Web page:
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Dublin: 16 °C Friday 19 April, 2019
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"That's just not the country that I want to live in" - Irish immigrants worry about a future in the UK

We spoke to Irish people living in London about their worries over the referendum result.

Leave supporters celebrate opposite the Houses of Parliament in London after the referendum.
Leave supporters celebrate opposite the Houses of Parliament in London after the referendum.

HUNDREDS OF THOUSANDS of Irish people living in England and rest of the UK woke up this morning to countries getting ready to leave the EU.

The United Kingdom has voted to leave the European Union in an historic move set to have wide ranging implications for Ireland and the rest of the world.

The dominant feeling being conveyed right right now is one of great uncertainty – as people scramble to figure out what exactly a ‘Brexit’ will mean for the world.

For the tens of thousands of young Irish emigrants living and working in London and the rest of England, their livelihoods and status could be on the line.

TheJournal.ie spoke to some Irish community representatives as well as people living and working in London to sample the mood after the result.

‘We just don’t know what will happen’

Ian Mclintock of the London Irish Centre told TheJournal.ie that at the moment the dominant sentiment in the Irish community was uncertainty.

3632427 Ian Mclintock Source: LinkedIn

Ian said that he hadn’t had time to properly gauge the Irish reaction but that in terms of the future “nothing is guaranteed”.

“We did testing prior to the referendum and the Irish here were primarily pro staying in the EU,” he said.

For younger people, the biggest concerns were the UK and Irish communities and jobs.

However, reflecting the wider voting trends, Ian said that of the older Irish people surveyed, two thirds wanted to leave the EU.

Ian said that only time will tell what the situation of the Irish in England will be once the UK has properly left the union.

While many believe that Ireland and the UK’s common travel policy between countries will remain, Ian said that “nothing is guaranteed”.

“It’s a different world we’re in now” he said.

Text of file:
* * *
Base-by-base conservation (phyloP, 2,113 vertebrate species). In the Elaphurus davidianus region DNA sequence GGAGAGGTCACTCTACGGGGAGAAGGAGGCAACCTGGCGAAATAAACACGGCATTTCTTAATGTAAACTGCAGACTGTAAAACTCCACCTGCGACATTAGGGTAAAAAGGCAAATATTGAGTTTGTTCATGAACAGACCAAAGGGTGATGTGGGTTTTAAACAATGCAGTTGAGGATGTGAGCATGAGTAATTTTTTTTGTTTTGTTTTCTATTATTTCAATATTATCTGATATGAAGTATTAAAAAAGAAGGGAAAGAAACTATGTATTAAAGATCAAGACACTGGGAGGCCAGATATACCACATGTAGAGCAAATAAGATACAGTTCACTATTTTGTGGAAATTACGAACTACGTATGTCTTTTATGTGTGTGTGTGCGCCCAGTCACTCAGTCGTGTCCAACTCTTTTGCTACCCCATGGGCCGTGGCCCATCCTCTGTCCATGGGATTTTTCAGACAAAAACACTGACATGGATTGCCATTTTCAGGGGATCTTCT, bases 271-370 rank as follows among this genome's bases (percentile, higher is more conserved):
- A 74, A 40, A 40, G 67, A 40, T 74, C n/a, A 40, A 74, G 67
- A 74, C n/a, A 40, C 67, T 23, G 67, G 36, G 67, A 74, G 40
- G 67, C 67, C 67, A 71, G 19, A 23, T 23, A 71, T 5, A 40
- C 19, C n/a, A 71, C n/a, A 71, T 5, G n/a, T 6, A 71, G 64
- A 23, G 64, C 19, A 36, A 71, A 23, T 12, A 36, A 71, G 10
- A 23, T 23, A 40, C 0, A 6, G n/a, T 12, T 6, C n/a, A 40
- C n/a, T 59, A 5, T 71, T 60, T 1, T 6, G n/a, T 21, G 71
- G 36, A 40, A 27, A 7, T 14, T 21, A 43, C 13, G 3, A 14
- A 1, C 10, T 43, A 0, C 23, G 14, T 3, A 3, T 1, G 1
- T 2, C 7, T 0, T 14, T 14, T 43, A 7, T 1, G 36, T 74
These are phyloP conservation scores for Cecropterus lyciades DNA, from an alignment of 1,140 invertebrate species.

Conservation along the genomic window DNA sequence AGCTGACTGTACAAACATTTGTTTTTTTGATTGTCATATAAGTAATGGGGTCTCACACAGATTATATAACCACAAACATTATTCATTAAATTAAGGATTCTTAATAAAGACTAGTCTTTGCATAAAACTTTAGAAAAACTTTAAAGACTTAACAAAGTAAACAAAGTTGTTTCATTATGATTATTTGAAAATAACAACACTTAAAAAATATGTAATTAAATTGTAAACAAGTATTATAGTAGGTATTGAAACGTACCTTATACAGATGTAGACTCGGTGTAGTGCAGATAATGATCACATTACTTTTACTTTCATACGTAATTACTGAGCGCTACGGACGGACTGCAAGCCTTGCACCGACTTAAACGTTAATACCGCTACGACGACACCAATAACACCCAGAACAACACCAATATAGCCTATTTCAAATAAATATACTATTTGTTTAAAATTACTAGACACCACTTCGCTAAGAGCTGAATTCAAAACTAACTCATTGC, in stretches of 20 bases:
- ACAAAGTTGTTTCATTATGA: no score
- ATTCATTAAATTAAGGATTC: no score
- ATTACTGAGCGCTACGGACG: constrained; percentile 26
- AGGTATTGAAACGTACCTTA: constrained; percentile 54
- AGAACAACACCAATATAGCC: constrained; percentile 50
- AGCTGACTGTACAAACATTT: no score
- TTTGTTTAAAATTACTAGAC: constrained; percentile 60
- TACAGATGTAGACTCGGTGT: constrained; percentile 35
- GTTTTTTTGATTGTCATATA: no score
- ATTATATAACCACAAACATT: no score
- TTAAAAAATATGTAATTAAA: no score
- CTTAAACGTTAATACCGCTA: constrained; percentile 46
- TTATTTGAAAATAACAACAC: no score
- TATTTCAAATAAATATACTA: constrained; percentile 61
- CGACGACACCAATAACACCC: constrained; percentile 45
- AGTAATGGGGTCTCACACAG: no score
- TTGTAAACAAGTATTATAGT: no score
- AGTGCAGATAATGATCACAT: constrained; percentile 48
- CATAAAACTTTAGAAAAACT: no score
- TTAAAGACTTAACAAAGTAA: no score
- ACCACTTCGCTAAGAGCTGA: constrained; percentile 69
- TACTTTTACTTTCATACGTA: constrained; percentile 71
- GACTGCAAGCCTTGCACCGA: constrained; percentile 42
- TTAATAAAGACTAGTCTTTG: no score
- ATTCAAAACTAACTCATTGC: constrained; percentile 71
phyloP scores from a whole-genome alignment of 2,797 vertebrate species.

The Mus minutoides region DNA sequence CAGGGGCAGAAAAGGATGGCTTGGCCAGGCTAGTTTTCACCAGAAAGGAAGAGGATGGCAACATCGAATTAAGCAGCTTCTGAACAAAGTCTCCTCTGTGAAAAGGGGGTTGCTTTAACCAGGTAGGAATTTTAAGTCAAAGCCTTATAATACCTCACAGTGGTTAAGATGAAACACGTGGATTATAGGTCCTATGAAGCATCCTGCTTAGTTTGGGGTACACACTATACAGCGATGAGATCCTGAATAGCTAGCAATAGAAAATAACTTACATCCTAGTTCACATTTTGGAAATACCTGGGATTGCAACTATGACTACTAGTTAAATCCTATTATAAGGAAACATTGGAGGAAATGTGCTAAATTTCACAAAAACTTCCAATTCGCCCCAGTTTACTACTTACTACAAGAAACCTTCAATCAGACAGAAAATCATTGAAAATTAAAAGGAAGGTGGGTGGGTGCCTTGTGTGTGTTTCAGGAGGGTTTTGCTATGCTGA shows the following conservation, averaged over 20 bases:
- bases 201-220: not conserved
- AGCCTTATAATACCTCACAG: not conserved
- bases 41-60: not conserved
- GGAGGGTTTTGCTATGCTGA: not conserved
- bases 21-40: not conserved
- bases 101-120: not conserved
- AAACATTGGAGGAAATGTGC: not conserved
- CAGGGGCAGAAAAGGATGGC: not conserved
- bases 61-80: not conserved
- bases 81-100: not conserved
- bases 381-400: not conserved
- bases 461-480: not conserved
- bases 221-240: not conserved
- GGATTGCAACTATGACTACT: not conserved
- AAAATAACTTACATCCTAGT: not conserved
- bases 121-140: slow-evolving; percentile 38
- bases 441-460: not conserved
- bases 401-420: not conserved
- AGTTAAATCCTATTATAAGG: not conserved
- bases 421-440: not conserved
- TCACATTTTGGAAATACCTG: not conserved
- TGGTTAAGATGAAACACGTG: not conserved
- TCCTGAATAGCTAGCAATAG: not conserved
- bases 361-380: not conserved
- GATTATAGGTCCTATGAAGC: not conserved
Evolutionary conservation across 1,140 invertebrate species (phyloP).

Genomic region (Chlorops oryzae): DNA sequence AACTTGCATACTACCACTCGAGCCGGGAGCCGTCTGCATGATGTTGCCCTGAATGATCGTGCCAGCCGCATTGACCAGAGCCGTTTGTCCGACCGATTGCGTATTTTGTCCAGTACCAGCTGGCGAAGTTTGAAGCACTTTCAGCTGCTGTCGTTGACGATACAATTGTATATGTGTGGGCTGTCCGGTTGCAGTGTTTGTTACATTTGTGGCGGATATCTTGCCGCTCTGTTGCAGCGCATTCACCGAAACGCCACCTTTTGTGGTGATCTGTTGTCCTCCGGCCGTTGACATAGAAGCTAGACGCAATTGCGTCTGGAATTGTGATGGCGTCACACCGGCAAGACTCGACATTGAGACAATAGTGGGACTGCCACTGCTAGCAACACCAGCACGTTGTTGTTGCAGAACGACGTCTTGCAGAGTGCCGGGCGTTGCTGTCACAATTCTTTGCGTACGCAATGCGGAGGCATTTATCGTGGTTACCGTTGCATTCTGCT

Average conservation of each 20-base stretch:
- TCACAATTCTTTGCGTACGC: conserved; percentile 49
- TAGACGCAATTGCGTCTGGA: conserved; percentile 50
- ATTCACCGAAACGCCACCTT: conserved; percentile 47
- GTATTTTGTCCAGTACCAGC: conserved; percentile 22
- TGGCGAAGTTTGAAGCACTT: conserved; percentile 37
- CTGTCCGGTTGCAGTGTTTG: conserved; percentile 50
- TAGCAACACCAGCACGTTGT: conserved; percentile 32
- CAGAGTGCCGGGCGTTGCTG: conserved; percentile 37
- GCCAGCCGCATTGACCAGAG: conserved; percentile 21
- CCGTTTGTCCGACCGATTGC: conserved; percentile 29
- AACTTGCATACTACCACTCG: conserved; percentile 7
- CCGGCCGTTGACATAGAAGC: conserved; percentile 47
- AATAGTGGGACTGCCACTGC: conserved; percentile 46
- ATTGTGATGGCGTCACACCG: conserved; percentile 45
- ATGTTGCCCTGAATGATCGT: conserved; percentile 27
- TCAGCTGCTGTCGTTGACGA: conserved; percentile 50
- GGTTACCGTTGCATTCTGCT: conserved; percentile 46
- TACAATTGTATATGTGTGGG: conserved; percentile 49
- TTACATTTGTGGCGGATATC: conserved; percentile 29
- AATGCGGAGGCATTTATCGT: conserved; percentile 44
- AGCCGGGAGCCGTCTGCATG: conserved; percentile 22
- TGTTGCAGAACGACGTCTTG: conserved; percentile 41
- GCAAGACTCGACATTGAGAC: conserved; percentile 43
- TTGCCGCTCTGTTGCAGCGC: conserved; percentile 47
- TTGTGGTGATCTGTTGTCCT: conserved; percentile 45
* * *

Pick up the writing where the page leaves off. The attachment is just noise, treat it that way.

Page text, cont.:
Our hope is that things will just stay the same, but you can’t know.

However, he said that the relationship between the UK and Ireland was a longstanding one and he saw no reason why either country would want to change that.

“The UK has such a longstanding relationship with Ireland. I can’t see why they would damage that – but the truth is we just don’t know,” he said.

Whatever happens our job is to deliver the best we can for the community and we will continue to do that no matter what happens

“Rough seas ahead”

For young Irish immigrants living and working in London, fears over jobs, immigrant status and what it will mean for families back home are occupying their minds this morning.

“There’s an uncertainty around what’s going to happen – no really knows what the situation is,” Emmet Langan (26) told TheJournal.ie.

He moved to London in February and works in a photography studio. A large percentage of the workers aren’t from the UK, and Emmet wonders what their status will be once the negotiations are complete.

Aerial City Views - London An aerial view of the City of London. Source: PA Archive/Press Association Images

His primary worries rest on the plummeting value of the Pound and the uncertainty over what’s going to happen next.

“The Pound is losing all its value – Scotland are saying they want to leave and there’s talk over the border in Northern Ireland,” said Langan.

Whatever happens, there’s going to be rough seas ahead for the foreseeable future.

While he isn’t necessarily worried about his own position in the UK, Emmet Langan thinks that tighter border controls could well be introduced.

“I’m sure most people will be fine but I’d imagine there will be tighter immigration laws in the future,” he said.

“It’s very disappointing”

Hannah Little, a 26-year-old from Dublin working in freelance marketing in London, has concerns about Northern Ireland, family back home and what the vote means for UK politics in general.

“It’s very disappointing,” she told TheJournal.ie.

“There was a lot of anti-establishment votes – people just not knowing where to place their anger.”

In practical terms for Ireland, worries about costs over moving home, the decline in value of the Pound and the Northern Ireland border are at the forefront of her mind.

Britain EU Vote UKIP leader Nigel Farage. Source: Alastair Grant/AP/Press Association Images

“I’m worried about family in Donegal, how tariffs are going to affect them, and I’m worried about will it be more expensive to come home,” she said.
I don’t think we’re going to see effects for maybe a year or two years – but then again you really just don’t know.

However, aside from economic worries, concerns over what the vote means for the social and political fabric of England worry her most.

“I’m more worried about what kind of government people will vote for in the future,” she said.

“Looking at this referendum vote, there’s a lot of xenophobia, a lot of Islamophobia and that’s just not the country that I want to live in.

If there’s anything that will make me want to leave, it’ll be more societal problems rather than economic ones.

Are you living in the UK and are you happy or sad about the referendum result? Get in touch – cormac@thejournal.ie

Read: Brexit Timeline: What happens next

Read: “Now it’s our turn”: Brexit sparks hope for Europe’s far right

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About the author:

Cormac Fitzgerald

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